The thymus gland is an endocrine organ of the immune system located anteriolateral to the trachea and in between the lungs. Its primary function is to build T lymphocytes for the body’s immune system; therefore, it is most important during childhood and puberty, when it reaches its maximum size. After puberty, it will begin to atrophy and shrink in size. Old age generally brings about hypotrophy of the thymus.

In children the thymus is grayish-pink in color and in adults it is yellow. On examination of a pediatric thymus it is very distinct; however, a geriatric thymus is difficult to locate and appears to be intertwined with surrounding fatty tissues. The thymus has two main components: lymphoid thymocytes and the thymic epithelial cells. Each lobe of the thymus is divided by trabeculae into lobules, which are further divided into nodules. Each lobule has an outer portion, called the cortex, and an inner portion, called the medulla. The cortex of the thymus is made up of lymphoid cells within a network of epithelial reticular cells. The medulla is made up of fewer lymphoid cells, and each are found in bundles called Hassall’s corpuscles. Both the cortex and the medulla are highly vascular, but the middle of each lobule has the least amount of blood supply.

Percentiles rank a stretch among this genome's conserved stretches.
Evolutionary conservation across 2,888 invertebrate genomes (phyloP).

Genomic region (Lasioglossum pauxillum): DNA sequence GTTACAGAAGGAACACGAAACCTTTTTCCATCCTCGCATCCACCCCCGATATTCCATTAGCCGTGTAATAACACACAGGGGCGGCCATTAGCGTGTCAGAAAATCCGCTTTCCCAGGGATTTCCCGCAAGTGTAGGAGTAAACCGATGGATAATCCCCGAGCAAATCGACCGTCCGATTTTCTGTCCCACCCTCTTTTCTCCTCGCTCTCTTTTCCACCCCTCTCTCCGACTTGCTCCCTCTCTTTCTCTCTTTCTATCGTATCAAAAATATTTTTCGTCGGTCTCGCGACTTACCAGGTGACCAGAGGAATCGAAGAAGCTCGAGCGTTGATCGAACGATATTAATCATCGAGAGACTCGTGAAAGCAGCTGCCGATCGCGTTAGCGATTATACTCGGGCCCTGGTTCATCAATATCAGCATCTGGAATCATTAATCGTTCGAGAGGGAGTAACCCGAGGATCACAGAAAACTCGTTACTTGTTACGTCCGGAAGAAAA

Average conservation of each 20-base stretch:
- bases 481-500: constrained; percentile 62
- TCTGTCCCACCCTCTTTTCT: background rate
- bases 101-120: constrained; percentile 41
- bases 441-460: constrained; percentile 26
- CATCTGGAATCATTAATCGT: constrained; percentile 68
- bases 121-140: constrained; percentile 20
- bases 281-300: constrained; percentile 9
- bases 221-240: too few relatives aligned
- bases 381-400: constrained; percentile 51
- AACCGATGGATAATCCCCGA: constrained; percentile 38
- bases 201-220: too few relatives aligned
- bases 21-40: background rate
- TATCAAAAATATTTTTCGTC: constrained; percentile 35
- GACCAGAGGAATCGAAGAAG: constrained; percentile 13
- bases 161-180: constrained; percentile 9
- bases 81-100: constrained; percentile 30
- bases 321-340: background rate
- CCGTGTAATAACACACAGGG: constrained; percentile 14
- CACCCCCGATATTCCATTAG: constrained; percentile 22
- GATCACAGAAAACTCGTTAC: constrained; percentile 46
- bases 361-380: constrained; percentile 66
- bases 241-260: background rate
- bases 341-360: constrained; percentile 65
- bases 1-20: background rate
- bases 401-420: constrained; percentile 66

The thymus has two distinct cell types: thymic stomal cells and hematopoietic cells. T-cells function by attacking specific antigens that correspond with their individual receptors. These unique receptors are genetically arranged during thymocyte maturation. The thymus should eliminate the T-cells that attack the body itself to prevent unnecessary disease and destruction.

There are three major categories of immune system diseases associated with the thymus gland: allergy, immunodeficiency, or auto-immune. Allergies result from hypersensitivity of the body’s defenses as an inappropriate or excessive immune response, where as immunodeficiency is classified as an abnormally low lymphocytes—in relation to the thymus, specifically T-cell underdevelopment and B-cell congenital defects. Severe Combined Immunodeficiency syndromes are group of rare congenital genetic diseases classified by combined T lymphocyte and B lymphocyte deficiencies; Human Immunodeficiency Virus, on the other hand, causes an Acquired Immunodeficiency syndrome by killing off T-cells. Autoimmune diseases are characterized by a hyperactive immune system that recognizes the body as a foreign pathogen and therefore attacks it. The thymus plays a role in preventing this type of response.

Image Caption: Thymus. Credit: Wikipedia